October 11, 2004

Native American Lit.

Coming off The Devil's Dictionary high (or low) and spiraling, head first, into Native American Literature is a welcome relief....

Chapter 11, The Killing of Crazy Horse

The most spiritual statement from this tale was, "My Father is with me, and there is no Great Father between me and the Great Spirit." Perhaps, it was also the most meaningful because it proves the convictions these people had in the Great Spirit. The story also proclaims the connections with nature and the earth through its multiple references to the natural world. My favorite line from this story came from the end of this tale, " It does not matter where his (Crazy Horse's) body lies, for it is grass; but where his spirit is, it will be good to be." This paralled the Christian ashes to ashes, dust to dust. It is comforting to know our creation story, and stories of death, are all intertwined.

It is also interesting to note, in the context of Crazy Horse, the lesson he learned:
"Two incidents during his boyhood helped form his attitude about white people. They occurred about a year apart, and both involved the U.S. Army. In the first, in 1854, a brash young officer underestimated the resolve and fighting ability of Lakota warriors when he insisted that they return a diseased and abandoned cow they had captured. The confrontation set off an encounter that resulted in the deaths of an entire detachment of thirty soldiers. The second incident occurred when the army retaliated about a year later and wiped out most of an unsuspecting Lakota village, killing women and children as well as warriors. Both incidents taught Crazy Horse that white people could be cruel and were not to be trusted. It was a lesson he never forgot."
I wouldn't trust a people who killed women and children either.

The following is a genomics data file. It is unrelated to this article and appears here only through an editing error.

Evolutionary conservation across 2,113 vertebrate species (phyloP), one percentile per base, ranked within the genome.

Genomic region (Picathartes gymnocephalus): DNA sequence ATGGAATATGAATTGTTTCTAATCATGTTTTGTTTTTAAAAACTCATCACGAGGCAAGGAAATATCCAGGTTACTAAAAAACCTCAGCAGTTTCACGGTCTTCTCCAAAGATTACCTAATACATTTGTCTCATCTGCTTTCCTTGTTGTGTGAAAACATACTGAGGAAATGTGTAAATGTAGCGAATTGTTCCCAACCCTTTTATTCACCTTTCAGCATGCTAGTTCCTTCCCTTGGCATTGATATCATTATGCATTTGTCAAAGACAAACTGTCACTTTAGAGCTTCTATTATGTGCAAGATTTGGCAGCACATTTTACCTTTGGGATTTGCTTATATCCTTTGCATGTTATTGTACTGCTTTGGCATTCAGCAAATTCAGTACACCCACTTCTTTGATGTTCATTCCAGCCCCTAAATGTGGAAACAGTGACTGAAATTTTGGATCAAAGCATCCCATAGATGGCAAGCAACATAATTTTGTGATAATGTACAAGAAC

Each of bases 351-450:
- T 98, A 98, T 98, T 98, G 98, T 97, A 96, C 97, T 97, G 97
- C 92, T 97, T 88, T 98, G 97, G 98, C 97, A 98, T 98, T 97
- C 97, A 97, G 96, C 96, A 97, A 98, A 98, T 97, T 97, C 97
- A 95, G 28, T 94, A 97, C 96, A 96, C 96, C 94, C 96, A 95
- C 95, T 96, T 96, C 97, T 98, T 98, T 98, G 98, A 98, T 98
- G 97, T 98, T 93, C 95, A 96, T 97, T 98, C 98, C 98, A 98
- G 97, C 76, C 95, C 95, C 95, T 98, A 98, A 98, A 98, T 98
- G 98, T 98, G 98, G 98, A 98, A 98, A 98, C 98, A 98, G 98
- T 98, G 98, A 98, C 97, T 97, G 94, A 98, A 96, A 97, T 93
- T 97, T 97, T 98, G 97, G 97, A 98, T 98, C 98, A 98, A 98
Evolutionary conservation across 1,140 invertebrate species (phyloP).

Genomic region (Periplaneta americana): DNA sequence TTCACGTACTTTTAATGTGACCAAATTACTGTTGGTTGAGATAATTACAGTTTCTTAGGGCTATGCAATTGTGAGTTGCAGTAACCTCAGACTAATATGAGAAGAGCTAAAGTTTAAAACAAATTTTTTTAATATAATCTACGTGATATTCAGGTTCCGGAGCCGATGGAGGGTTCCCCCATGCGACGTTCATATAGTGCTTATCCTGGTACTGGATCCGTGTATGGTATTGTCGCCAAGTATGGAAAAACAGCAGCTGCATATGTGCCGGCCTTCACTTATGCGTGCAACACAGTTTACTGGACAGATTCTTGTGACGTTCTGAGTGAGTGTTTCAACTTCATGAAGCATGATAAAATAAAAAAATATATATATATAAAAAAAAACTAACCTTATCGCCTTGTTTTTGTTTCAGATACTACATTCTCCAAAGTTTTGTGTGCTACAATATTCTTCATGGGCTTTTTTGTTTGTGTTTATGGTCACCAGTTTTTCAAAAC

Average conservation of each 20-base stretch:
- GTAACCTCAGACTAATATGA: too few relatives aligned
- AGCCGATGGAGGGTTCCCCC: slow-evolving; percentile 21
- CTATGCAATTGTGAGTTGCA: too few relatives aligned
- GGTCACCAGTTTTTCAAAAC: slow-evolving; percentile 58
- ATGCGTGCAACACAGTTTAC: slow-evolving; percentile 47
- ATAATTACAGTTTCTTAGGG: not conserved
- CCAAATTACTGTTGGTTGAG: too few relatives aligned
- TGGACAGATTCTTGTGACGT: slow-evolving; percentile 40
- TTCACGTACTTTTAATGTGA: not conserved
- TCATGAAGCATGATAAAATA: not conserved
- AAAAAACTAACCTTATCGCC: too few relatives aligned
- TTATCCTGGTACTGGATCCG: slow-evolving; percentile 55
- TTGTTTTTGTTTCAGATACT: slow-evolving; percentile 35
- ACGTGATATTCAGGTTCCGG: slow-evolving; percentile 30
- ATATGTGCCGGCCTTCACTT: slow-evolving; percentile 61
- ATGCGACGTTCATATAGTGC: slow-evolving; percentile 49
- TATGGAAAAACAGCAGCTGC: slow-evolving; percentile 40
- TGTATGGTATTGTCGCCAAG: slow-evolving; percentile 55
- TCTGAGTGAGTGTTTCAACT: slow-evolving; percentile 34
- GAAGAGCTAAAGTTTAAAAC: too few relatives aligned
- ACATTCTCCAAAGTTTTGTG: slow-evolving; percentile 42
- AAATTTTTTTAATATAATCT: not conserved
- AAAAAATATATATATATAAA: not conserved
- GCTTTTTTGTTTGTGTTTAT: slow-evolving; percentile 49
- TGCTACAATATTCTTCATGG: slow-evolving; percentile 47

It is interesting to note, Crazy Horse signed NO TREATIES....today would we call this a fence sitter? Or a wise man?


"Rejoice with the wife of thy youth . . .
and be thou ravished always
with her love."
Proverbs 5:18b, 19b

"The Creation of the Whites"

Where have I heard a story similar to this?
However, reading it from this view point, makes me think that the Ottaway Indians hold nature in regard to the Great Spirit as well as human kind. Not similar to the way, nature is taken for granted in the majority of our religions. I liked reading this version a little bit better because it gives son background on the natural elements at play in the story.


How the White Race Came to American and Why the Gaiwiico became a Necessity

This was the most compelling line in the story: "Seek him out and you will find him for indeed we think he does live on earth." Even so, his heart was angry but he resolved to seek.
This line shows the resolution of the queen's servant.

The lines about Columbus and the five mysteries mirror the decay that American society has faced/dealt with since the 1400s. The only interesting article I could find about this tribe can be seen here.
I never realized how far back in history they dated; the phrase "fifteenth century" was quite a shocker, to me.


Zuni Creation Story